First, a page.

This post is sponsored by Lumio. All opinions are my own.
The best educational technology tools out there are: easy-to-use, engaging, empowering, and elastic. By “elastic” I mean that they have flexibility, which applies not only to the devices on which they can be used but the settings in which teachers would like to use them. Many programs out there, for example, can be great for checking student memory retention with multiple choice questions, but they won’t work for activities that address the higher levels of Bloom’s Taxonomy such as, “Evaluate,” or “Create.” On the other extreme, you may have an educational technology tool that has an endless number of applications, but it’s incredibly time-consuming to learn how to use it – so it becomes another wasted resource. Lumio, however, separates itself from these polar opposites because it fulfills all four of the essential criteria.
You may recall my initial post, “5 Smart Ways to Engage Your Students with Lumio,” in which I described the versatility of this free digital learning tool suitable for any classroom with student devices. In that article, I wanted to give you an overview of some of Lumio’s features. Today, I’d like to do a deeper dive into Lumio by giving you some concrete examples of how it is: easy-to-use, engaging, empowering, and elastic. To do this, I’d like to demonstrate how simple it is to address any level of Bloom’s Taxonomy with Lumio.
Let’s imagine, for a moment, that you are a teacher who has just finished reading the novel, Tuck Everlasting, with your students.
Once you’ve finished reading the book, you want to get an up-to-date snapshot of how the students are doing when it comes to remembering the important story details, so you quickly whip up a Monster Quiz because you know it will give you good information and your students thrive on friendly competition.
Following completion of the online quiz, you decide to gather even more information with another quick formative assessment so you can hit the “Understand” level of Bloom’s. You move to the next slide in your presentation, and students are greeted by a Sorting Activity with one container for Angus Tuck and one for The Man in the Yellow Suit. Students show both their understanding of the novel and these two main characters by dragging quotes you’ve selected to the correct options.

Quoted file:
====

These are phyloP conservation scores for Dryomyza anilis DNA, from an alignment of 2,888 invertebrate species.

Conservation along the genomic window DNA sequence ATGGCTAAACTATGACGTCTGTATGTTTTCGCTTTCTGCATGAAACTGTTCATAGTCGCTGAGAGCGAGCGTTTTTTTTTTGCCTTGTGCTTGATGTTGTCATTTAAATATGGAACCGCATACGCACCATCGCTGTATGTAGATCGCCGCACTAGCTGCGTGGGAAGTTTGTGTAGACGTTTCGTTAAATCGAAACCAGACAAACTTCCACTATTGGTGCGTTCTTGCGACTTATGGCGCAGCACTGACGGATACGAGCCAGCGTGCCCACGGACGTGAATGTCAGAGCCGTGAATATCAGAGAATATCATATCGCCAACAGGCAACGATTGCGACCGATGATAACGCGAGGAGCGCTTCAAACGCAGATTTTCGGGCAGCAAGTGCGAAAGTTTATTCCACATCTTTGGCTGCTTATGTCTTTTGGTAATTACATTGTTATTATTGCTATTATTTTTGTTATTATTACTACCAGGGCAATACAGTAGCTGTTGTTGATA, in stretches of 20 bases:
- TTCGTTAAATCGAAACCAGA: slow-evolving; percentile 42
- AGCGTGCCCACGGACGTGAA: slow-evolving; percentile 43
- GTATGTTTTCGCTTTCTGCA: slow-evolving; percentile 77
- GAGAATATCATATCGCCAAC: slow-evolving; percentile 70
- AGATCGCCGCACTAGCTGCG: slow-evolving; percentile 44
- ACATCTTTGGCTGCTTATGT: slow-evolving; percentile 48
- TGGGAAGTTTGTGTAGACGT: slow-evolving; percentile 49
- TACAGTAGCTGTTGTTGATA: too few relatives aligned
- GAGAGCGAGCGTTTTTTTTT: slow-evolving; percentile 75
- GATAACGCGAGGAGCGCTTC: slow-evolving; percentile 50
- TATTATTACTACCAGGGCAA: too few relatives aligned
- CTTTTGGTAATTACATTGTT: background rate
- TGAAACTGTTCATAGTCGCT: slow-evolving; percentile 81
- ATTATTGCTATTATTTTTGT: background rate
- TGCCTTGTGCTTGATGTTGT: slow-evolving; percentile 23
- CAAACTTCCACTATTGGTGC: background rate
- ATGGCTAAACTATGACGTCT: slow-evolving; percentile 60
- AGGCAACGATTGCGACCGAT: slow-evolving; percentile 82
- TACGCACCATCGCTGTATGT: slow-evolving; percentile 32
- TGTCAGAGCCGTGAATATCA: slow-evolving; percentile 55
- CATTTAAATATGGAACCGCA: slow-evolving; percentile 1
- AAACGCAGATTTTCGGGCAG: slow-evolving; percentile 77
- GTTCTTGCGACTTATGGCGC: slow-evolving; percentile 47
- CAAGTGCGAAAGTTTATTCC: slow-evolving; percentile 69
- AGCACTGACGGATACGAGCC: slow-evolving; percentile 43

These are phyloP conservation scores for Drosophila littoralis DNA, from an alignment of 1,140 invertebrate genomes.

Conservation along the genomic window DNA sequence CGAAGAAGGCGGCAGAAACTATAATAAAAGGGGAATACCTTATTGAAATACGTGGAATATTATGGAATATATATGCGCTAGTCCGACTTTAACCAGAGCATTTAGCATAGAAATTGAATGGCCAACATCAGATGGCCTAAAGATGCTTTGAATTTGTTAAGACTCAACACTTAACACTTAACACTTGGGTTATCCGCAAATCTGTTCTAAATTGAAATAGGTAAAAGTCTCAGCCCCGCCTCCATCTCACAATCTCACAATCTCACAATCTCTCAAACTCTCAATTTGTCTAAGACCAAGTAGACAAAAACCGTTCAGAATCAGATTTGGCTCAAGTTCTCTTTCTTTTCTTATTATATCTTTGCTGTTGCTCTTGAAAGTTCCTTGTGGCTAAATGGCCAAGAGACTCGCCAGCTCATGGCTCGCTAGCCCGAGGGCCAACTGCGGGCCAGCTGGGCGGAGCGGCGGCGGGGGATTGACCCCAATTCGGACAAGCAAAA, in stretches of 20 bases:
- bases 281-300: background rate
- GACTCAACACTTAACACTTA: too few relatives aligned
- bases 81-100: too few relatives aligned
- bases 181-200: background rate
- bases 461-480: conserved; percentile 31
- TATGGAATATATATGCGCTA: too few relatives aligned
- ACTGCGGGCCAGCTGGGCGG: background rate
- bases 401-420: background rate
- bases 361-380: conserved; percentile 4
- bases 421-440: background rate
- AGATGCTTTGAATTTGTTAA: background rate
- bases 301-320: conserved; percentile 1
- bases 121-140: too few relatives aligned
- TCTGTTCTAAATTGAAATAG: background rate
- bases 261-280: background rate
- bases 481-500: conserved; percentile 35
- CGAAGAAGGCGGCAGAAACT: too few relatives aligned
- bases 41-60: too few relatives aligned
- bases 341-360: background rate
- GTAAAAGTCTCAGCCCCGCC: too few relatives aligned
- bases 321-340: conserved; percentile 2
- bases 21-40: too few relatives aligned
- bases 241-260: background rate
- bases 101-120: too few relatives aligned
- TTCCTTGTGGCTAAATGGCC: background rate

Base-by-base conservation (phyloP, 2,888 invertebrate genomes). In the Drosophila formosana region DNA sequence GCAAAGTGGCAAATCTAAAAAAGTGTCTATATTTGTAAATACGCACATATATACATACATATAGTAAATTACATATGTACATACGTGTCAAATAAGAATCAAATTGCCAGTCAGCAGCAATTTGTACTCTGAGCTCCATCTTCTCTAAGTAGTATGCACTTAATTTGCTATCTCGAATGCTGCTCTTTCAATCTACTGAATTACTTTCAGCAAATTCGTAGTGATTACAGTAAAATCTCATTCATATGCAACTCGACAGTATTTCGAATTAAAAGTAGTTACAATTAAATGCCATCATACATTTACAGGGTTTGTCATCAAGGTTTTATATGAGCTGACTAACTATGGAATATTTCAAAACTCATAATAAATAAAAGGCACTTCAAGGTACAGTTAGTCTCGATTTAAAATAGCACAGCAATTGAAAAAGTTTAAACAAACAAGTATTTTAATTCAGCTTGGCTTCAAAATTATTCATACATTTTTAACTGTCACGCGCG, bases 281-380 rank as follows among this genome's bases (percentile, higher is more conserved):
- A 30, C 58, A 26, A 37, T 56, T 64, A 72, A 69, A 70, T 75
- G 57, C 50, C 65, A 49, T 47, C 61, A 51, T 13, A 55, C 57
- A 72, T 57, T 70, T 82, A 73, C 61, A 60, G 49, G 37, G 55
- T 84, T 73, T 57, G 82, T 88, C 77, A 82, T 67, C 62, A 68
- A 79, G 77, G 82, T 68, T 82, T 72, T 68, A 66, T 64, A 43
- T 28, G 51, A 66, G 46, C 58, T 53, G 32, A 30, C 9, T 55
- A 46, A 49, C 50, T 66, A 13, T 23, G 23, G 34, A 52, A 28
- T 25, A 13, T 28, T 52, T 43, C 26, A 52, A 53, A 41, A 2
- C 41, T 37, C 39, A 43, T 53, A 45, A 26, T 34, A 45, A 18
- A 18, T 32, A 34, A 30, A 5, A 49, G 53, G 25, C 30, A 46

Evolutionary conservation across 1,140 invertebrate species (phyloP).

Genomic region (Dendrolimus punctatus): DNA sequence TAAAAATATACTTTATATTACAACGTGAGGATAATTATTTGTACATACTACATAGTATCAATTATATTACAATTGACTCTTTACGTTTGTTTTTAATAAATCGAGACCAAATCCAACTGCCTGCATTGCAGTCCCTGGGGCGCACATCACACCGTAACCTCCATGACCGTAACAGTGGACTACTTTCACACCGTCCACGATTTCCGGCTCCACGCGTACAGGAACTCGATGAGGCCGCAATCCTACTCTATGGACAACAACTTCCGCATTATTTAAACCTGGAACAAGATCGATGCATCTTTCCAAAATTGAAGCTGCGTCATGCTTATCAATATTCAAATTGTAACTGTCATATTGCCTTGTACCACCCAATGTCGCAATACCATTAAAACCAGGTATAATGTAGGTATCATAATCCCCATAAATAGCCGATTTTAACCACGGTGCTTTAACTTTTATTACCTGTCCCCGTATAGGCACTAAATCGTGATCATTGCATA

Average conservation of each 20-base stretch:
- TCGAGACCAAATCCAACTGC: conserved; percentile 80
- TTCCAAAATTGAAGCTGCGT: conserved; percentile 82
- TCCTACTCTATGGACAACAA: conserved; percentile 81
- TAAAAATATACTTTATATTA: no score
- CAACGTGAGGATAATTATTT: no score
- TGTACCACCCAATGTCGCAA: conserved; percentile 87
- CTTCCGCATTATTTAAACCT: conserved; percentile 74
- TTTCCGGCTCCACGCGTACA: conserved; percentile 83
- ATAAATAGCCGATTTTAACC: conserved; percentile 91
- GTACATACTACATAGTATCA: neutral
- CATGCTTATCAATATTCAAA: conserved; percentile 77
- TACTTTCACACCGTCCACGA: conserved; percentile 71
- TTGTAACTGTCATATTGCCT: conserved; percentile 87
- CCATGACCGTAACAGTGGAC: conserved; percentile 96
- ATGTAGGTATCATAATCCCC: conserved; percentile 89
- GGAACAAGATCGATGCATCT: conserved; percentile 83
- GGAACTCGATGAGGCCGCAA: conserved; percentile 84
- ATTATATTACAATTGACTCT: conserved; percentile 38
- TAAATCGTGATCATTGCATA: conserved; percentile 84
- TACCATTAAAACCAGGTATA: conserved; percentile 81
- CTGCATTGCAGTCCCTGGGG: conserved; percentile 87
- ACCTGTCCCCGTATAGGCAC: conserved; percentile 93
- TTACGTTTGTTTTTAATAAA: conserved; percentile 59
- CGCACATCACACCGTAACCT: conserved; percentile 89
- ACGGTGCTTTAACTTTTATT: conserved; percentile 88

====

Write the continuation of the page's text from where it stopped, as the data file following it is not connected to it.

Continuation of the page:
After students reflect on how they did on these activities, you are ready to make a plan to continue reviewing with students who may need it, while others can advance through some of the higher levels of Blooms. They can work at their own pace either independently or in groups as they perform Lumio’s Matching Activity to apply what they know and have inferred about the characters. You assign them to match characters from the novel to how they would react in completely different 21st century situations. Which character would most likely spread fake news on social media? Who would be the first volunteer to start a colony on Mars?
So far, these have all been activities where you might expect certain answers, and Lumio’s tools will check them for you and provide results. With the interest of introducing more rigor, you want to design some higher order thinking activities that are more open-ended. You decide to have students discuss and analyze in collaborative groups by providing them the Venn Diagram from Lumio’s set of graphic organizers to compare/contrast two of the characters. Though could be done on paper, having it in Lumio makes it easy to display responses to the whole class so they can debate the responses while using supporting evidence from the novel. You also have a digital record you can refer to later to look for misunderstandings or learning growth.
When you feel like students are prepared to advance to the Bloom’s Level, “Evaluate,” the Lumio Ranking Tool is perfect. One feature of this “elastic” tool is that you can select, “Don’t Check,” when setting up the activity, and you definitely expect and hope for different responses as you ask your students to rank the characters in Tuck Everlasting from the least to most courageous. This will generate enthusiastic discussions in your class as the students defend their choices with examples from the story.
Finally, your students are ready to create. You elect to give them several choices using the Tic-Tac-Toe Board Template in Lumio, including both physical and digital options. Ones that they could do within a self-paced Lumio activity might be: creating Black-Out Poetry with a PDF of a page from the novel you’ve uploaded, creating an advertisment the Man in the Yellow Suit might design for his magical water, or making a scrapbook page for one of the characters using images the students upload with Lumio’s safe-search tool.
As you can see from these examples, Lumio is a robust collaborative learning tool product that allows both teachers and students to work at different levels. From designing the lesson to implementing it and revising as you go along, teachers can set themselves and their students up for success.
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